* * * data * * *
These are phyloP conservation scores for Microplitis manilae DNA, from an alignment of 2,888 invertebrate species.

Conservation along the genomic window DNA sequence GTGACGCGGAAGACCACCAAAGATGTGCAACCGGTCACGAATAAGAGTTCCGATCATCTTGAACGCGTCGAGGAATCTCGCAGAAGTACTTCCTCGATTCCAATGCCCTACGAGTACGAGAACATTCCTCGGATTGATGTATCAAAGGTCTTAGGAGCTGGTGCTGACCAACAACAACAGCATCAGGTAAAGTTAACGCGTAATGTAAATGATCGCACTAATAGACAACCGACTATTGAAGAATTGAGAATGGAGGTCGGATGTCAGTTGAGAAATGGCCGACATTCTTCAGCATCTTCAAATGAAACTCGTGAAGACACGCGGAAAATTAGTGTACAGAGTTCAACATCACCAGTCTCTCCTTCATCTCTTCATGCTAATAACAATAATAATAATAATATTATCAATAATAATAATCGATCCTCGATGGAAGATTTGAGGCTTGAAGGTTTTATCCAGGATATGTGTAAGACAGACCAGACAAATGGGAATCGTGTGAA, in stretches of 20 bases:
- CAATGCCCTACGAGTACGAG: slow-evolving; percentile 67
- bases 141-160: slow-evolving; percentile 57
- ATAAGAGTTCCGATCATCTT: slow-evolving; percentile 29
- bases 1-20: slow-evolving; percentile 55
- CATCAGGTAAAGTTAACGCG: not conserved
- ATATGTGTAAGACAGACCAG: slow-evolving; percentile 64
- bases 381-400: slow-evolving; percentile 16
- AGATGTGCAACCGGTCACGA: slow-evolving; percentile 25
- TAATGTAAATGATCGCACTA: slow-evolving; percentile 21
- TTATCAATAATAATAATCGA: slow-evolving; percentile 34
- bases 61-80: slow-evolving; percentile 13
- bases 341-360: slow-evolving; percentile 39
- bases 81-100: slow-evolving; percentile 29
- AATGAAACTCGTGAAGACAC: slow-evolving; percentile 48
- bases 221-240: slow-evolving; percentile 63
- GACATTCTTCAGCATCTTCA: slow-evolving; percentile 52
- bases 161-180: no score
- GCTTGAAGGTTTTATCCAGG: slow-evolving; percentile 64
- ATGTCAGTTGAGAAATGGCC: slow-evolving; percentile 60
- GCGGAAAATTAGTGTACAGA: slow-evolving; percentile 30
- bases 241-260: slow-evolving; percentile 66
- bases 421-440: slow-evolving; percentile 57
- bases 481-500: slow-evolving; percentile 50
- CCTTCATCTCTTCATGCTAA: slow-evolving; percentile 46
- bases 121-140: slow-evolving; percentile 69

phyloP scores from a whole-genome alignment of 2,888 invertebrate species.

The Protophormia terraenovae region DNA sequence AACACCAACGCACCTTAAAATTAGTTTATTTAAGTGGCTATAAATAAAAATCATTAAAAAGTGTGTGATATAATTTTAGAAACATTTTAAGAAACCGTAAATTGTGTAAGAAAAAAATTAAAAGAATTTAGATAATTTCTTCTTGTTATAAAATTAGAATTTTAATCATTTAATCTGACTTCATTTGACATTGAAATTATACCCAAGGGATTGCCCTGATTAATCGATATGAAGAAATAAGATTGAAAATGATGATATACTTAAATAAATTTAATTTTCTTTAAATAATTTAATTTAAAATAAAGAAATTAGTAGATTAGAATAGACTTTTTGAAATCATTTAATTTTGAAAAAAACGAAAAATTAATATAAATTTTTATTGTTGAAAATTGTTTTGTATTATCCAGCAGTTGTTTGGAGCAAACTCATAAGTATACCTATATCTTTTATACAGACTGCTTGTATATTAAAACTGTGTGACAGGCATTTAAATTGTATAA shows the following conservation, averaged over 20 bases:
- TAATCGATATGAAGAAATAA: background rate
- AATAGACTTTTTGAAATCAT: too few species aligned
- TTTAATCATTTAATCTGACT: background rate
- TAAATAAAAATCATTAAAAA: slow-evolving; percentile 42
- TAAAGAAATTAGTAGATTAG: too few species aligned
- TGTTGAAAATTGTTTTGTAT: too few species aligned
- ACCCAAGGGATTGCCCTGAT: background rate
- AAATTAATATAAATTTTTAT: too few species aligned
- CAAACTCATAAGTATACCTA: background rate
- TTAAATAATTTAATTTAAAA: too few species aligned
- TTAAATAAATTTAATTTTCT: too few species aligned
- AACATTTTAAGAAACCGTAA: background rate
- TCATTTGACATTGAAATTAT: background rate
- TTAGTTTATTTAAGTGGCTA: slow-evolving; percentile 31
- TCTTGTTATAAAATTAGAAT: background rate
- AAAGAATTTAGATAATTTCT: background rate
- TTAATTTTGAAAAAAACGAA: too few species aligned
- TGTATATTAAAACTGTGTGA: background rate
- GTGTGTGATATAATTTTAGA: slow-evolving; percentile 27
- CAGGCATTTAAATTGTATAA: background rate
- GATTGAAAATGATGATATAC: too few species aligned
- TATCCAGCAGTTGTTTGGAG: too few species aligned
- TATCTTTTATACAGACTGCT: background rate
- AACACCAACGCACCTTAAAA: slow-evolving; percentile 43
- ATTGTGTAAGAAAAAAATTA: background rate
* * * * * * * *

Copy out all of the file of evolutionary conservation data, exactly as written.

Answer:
These are phyloP conservation scores for Microplitis manilae DNA, from an alignment of 2,888 invertebrate species.

Conservation along the genomic window DNA sequence GTGACGCGGAAGACCACCAAAGATGTGCAACCGGTCACGAATAAGAGTTCCGATCATCTTGAACGCGTCGAGGAATCTCGCAGAAGTACTTCCTCGATTCCAATGCCCTACGAGTACGAGAACATTCCTCGGATTGATGTATCAAAGGTCTTAGGAGCTGGTGCTGACCAACAACAACAGCATCAGGTAAAGTTAACGCGTAATGTAAATGATCGCACTAATAGACAACCGACTATTGAAGAATTGAGAATGGAGGTCGGATGTCAGTTGAGAAATGGCCGACATTCTTCAGCATCTTCAAATGAAACTCGTGAAGACACGCGGAAAATTAGTGTACAGAGTTCAACATCACCAGTCTCTCCTTCATCTCTTCATGCTAATAACAATAATAATAATAATATTATCAATAATAATAATCGATCCTCGATGGAAGATTTGAGGCTTGAAGGTTTTATCCAGGATATGTGTAAGACAGACCAGACAAATGGGAATCGTGTGAA, in stretches of 20 bases:
- CAATGCCCTACGAGTACGAG: slow-evolving; percentile 67
- bases 141-160: slow-evolving; percentile 57
- ATAAGAGTTCCGATCATCTT: slow-evolving; percentile 29
- bases 1-20: slow-evolving; percentile 55
- CATCAGGTAAAGTTAACGCG: not conserved
- ATATGTGTAAGACAGACCAG: slow-evolving; percentile 64
- bases 381-400: slow-evolving; percentile 16
- AGATGTGCAACCGGTCACGA: slow-evolving; percentile 25
- TAATGTAAATGATCGCACTA: slow-evolving; percentile 21
- TTATCAATAATAATAATCGA: slow-evolving; percentile 34
- bases 61-80: slow-evolving; percentile 13
- bases 341-360: slow-evolving; percentile 39
- bases 81-100: slow-evolving; percentile 29
- AATGAAACTCGTGAAGACAC: slow-evolving; percentile 48
- bases 221-240: slow-evolving; percentile 63
- GACATTCTTCAGCATCTTCA: slow-evolving; percentile 52
- bases 161-180: no score
- GCTTGAAGGTTTTATCCAGG: slow-evolving; percentile 64
- ATGTCAGTTGAGAAATGGCC: slow-evolving; percentile 60
- GCGGAAAATTAGTGTACAGA: slow-evolving; percentile 30
- bases 241-260: slow-evolving; percentile 66
- bases 421-440: slow-evolving; percentile 57
- bases 481-500: slow-evolving; percentile 50
- CCTTCATCTCTTCATGCTAA: slow-evolving; percentile 46
- bases 121-140: slow-evolving; percentile 69

phyloP scores from a whole-genome alignment of 2,888 invertebrate species.

The Protophormia terraenovae region DNA sequence AACACCAACGCACCTTAAAATTAGTTTATTTAAGTGGCTATAAATAAAAATCATTAAAAAGTGTGTGATATAATTTTAGAAACATTTTAAGAAACCGTAAATTGTGTAAGAAAAAAATTAAAAGAATTTAGATAATTTCTTCTTGTTATAAAATTAGAATTTTAATCATTTAATCTGACTTCATTTGACATTGAAATTATACCCAAGGGATTGCCCTGATTAATCGATATGAAGAAATAAGATTGAAAATGATGATATACTTAAATAAATTTAATTTTCTTTAAATAATTTAATTTAAAATAAAGAAATTAGTAGATTAGAATAGACTTTTTGAAATCATTTAATTTTGAAAAAAACGAAAAATTAATATAAATTTTTATTGTTGAAAATTGTTTTGTATTATCCAGCAGTTGTTTGGAGCAAACTCATAAGTATACCTATATCTTTTATACAGACTGCTTGTATATTAAAACTGTGTGACAGGCATTTAAATTGTATAA shows the following conservation, averaged over 20 bases:
- TAATCGATATGAAGAAATAA: background rate
- AATAGACTTTTTGAAATCAT: too few species aligned
- TTTAATCATTTAATCTGACT: background rate
- TAAATAAAAATCATTAAAAA: slow-evolving; percentile 42
- TAAAGAAATTAGTAGATTAG: too few species aligned
- TGTTGAAAATTGTTTTGTAT: too few species aligned
- ACCCAAGGGATTGCCCTGAT: background rate
- AAATTAATATAAATTTTTAT: too few species aligned
- CAAACTCATAAGTATACCTA: background rate
- TTAAATAATTTAATTTAAAA: too few species aligned
- TTAAATAAATTTAATTTTCT: too few species aligned
- AACATTTTAAGAAACCGTAA: background rate
- TCATTTGACATTGAAATTAT: background rate
- TTAGTTTATTTAAGTGGCTA: slow-evolving; percentile 31
- TCTTGTTATAAAATTAGAAT: background rate
- AAAGAATTTAGATAATTTCT: background rate
- TTAATTTTGAAAAAAACGAA: too few species aligned
- TGTATATTAAAACTGTGTGA: background rate
- GTGTGTGATATAATTTTAGA: slow-evolving; percentile 27
- CAGGCATTTAAATTGTATAA: background rate
- GATTGAAAATGATGATATAC: too few species aligned
- TATCCAGCAGTTGTTTGGAG: too few species aligned
- TATCTTTTATACAGACTGCT: background rate
- AACACCAACGCACCTTAAAA: slow-evolving; percentile 43
- ATTGTGTAAGAAAAAAATTA: background rate